New People's Army rebels mark the founding anniversary of the Communist Party of the Philippines. (Photo by Jigger J. Jerusalem)
Failure of the government and communist rebels in the Philippines to enter into peace talks risks an escalation of violence and rights' abuses, an ecumenical group of churches has warned.
The ecumenical group of leaders of the nation's five mainstream churches called for "principled dialogue".
The church leaders also expressed support for a resolution filed in the Lower House of Congress urging Duterte to resume peace negotiations with the rebel leftist National Democratic Front of the Philippines (NDFP).
Government and rebel peace negotiators were on their fifth round of talks in 2017 when Duterte ordered its termination after he accused rebels of launching attacks against state forces.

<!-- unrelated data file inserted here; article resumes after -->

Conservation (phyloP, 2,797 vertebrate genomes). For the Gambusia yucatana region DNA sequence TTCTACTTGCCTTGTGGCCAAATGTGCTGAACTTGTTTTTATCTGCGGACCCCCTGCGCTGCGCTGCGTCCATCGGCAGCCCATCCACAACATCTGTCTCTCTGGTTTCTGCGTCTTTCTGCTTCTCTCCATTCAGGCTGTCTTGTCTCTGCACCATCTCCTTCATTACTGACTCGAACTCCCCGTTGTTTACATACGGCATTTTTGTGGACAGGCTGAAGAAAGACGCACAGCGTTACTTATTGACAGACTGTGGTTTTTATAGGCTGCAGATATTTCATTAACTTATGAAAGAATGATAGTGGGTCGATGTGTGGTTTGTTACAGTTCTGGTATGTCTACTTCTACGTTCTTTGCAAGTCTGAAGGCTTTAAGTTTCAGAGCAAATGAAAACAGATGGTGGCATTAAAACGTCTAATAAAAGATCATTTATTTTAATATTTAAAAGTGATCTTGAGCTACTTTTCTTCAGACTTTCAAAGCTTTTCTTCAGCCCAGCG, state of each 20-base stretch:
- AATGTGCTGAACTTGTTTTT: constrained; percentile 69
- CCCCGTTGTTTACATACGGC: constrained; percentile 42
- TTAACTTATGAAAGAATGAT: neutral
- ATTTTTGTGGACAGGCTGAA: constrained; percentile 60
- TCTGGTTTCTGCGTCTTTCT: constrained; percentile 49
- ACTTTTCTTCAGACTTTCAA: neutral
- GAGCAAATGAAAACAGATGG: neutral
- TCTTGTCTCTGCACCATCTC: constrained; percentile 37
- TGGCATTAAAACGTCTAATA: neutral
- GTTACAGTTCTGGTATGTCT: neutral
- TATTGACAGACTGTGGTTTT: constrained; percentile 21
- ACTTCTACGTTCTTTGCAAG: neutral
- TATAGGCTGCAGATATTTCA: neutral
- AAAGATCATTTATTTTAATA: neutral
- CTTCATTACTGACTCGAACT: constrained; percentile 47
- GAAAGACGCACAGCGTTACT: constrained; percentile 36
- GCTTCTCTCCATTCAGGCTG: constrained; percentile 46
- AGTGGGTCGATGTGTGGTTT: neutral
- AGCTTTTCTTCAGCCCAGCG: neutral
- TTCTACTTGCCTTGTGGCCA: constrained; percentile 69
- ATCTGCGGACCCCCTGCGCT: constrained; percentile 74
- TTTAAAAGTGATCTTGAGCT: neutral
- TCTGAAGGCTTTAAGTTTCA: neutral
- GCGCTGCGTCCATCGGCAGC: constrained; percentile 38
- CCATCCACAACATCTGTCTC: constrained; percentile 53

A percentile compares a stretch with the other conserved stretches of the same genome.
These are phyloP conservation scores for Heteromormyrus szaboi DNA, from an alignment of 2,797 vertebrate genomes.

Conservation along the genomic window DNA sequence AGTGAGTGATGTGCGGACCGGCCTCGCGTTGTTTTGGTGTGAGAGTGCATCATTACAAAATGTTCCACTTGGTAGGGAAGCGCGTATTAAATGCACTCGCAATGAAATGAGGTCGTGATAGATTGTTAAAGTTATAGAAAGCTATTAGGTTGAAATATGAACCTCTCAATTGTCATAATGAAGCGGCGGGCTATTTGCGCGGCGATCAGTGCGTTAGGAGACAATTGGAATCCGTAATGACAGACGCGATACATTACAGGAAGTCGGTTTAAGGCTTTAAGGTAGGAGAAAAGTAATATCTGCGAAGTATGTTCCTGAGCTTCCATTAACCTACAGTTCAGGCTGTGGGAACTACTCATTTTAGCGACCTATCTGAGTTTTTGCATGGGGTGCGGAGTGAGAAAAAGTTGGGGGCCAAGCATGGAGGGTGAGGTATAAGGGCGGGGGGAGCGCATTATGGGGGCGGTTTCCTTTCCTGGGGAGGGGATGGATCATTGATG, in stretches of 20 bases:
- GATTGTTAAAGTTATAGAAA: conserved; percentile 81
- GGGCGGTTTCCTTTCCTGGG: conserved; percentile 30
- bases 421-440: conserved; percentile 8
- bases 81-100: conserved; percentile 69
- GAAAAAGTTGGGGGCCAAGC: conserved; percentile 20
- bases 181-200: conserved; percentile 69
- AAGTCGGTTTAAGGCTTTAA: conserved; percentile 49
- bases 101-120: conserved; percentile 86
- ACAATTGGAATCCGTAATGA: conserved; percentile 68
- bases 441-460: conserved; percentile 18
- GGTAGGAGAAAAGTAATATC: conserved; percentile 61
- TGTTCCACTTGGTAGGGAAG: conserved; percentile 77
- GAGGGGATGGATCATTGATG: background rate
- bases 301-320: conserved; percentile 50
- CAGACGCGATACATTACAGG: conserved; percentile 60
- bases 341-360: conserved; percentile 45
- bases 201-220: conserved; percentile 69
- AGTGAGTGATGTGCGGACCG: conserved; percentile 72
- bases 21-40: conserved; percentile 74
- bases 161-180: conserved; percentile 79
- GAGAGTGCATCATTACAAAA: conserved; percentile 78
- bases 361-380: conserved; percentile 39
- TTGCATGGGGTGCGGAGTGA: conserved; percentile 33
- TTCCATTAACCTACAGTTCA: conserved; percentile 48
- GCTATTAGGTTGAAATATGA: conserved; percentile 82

This week, exiled communist leader Jose Maria Sison said the NDFP, where he serves as a political consultant, would further "strengthen itself" against government forces.
He said the rebel group would cooperate with allies to isolate and oust the Duterte regime.
Sison added that this would include intensified offensives as a socio-economic and political crisis in the Philippines worsened in 2019.
The Philippine military, however, said it would support the Duterte administration's 'National Task Force to End Communist Insurgency' efforts to achieve a complete victory by building community resilience and securing the co-operation of all government agencies.
Church leaders, however, complained that recent developments could derail efforts to re-start peace negotiations.
The PEPP is composed of leaders of the Catholic bishop's conference, the Protestant National Council of Churches, the Association of Major Religious Superiors, the Philippine Council of Evangelical Churches and the Ecumenical Bishops' Forum.